The Government has prepared the Growth and Infrastructure Bill and it is currently going through the Houses of Parliament. The basic premise of the Bill is to stimulate the economy.
During the past 15 years, applications for registration of Town and Village Greens (TVGs) have been used by local residents in attempts to block development. Whether they were successful or not, the applications have caused significant delay and costs to those promoting development.
In order to claim that a TVG has been established, the applicant must show 20 years' use of the land by local residents, "as of right", for lawful sports and pastimes.
The Bill proposes to introduce a new procedure under which an owner of land may submit a statement to the registration authority which brings to an end any period during which local residents have used the land. The statement would not stop a further period commencing, so the owner would still need to take preventative measures, such as fencing and/or signage. The statement would be in a prescribed form and would have to follow a formal procedure to be set out in regulations.
In addition, the right to make an application to register a TVG is proposed to be withdrawn in certain circumstances. These include the publication of an application for planning permission, or where the land is identified in a development plan document or a neighbourhood plan as suitable for potential development.
While the Bill is at an early stage and may be undergo changes before it is passed, developers with land banks are advised to review their land holdings. If there are any which could be the subject of a TVG application, they are advised to consider the use of the new provisions as and when the Bill is enacted.
Other proposals in the Growth and Infrastructure Bill
Economically unviable planning obligations
The Bill proposes to allow a person against whom an affordable housing planning obligation (s106 obligation) is enforceable, to apply for it to be modified, replaced or removed. The application must show that to comply with the obligation would mean that the development would not be viable.
Regulations and guidance would follow if this proposal survives.
Applications for planning permission to be made directly to the Secretary of State
Where a local planning authority has a poor record of determining applications and is named in a list to be created by the Secretary of State, applicants for permission may choose to make their application direct to the Secretary of State.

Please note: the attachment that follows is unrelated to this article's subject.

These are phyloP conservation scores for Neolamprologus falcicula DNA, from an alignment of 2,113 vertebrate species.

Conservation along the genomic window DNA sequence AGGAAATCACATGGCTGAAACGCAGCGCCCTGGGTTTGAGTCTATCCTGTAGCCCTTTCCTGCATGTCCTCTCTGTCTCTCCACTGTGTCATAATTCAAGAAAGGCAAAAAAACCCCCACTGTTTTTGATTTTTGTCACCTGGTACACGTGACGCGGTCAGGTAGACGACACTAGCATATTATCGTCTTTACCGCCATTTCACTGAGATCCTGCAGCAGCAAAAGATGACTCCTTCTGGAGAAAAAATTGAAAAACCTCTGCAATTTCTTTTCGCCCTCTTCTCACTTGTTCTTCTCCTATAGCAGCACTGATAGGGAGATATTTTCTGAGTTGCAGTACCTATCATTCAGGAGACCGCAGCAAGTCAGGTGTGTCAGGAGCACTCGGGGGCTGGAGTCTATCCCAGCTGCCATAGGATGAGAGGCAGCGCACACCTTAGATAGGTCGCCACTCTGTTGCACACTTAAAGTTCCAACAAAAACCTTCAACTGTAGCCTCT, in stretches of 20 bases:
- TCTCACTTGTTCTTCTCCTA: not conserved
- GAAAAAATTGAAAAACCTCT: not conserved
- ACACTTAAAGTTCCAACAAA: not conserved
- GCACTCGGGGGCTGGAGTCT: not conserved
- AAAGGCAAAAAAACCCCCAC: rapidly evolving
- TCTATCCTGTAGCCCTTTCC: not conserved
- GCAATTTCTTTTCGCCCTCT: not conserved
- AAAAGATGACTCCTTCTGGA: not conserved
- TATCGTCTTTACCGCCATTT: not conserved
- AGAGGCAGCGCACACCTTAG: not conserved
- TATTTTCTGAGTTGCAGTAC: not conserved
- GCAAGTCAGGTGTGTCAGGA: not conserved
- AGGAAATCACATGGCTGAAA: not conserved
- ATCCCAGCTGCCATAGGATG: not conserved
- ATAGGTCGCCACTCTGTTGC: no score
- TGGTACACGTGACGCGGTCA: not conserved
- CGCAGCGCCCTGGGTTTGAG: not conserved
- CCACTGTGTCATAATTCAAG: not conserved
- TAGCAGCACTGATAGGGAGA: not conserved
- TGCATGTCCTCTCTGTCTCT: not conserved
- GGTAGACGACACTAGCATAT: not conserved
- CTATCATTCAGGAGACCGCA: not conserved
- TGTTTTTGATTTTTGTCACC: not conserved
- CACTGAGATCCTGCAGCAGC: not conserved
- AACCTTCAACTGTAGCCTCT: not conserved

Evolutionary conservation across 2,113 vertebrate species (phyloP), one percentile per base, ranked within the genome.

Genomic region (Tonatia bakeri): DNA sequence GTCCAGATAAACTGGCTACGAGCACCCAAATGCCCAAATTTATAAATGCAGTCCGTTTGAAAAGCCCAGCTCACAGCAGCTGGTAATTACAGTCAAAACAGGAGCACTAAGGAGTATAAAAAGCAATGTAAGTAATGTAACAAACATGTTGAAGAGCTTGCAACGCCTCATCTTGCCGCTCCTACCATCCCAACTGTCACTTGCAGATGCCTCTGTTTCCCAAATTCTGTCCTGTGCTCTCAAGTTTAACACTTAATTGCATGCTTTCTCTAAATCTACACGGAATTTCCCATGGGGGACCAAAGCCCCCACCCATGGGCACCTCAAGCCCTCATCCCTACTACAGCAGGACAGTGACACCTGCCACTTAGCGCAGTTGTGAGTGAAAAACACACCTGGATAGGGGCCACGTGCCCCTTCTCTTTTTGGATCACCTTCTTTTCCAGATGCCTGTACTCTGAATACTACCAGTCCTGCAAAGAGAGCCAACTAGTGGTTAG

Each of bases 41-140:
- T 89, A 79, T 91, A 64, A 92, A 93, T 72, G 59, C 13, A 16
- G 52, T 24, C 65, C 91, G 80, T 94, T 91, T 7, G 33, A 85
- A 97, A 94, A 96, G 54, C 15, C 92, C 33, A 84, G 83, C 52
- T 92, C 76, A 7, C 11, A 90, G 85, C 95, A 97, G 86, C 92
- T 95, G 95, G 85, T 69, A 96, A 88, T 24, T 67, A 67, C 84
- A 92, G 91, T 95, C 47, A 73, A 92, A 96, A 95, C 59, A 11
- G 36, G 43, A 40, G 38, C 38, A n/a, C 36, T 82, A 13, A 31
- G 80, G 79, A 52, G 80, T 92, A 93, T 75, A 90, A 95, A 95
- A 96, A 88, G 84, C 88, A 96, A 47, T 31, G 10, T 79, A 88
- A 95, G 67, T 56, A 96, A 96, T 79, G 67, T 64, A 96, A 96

Nationally Significant Infrastructure Projects
The Bill proposes to allow the Secretary of State to give a direction bringing certain types of development into the development consent regime, by treating them as nationally significant infrastructure projects.
Consultation on the technical review of planning appeal procedures
The Government has published a consultation on planning appeal procedures.
In summary, the Government is considering changes to secondary legislation and guidance to bring into effect:
- Earlier submission and notification of appeal statements - so interested parties see information earlier and can comment;
- Agreeing 'common ground' upfront - so councils and appellants narrow the issues of dispute more openly and clearly;
- Starting hearings and inquiries sooner - leading to quicker decisions, within agreed boundaries set for the Planning Inspectorate;
- Introducing an expedited 'Commercial Appeals Service' - so some appeals on minor commercial developments follow a shorter process with a minimum of documentation;
- Exploring opportunities for aligning other planning-related appeal processes - so that the number of Statutory Instruments (the legal rules and regulations) is reduced;
- Issuing one guide to planning appeal procedures - as part of the drive to reduce planning guidance to a minimum.
The Planning Inspectorate is also taking steps to improve its online appeal process to speed up access to information. It may consider reviewing the appeal procedure determination criteria and its bespoke timetable service.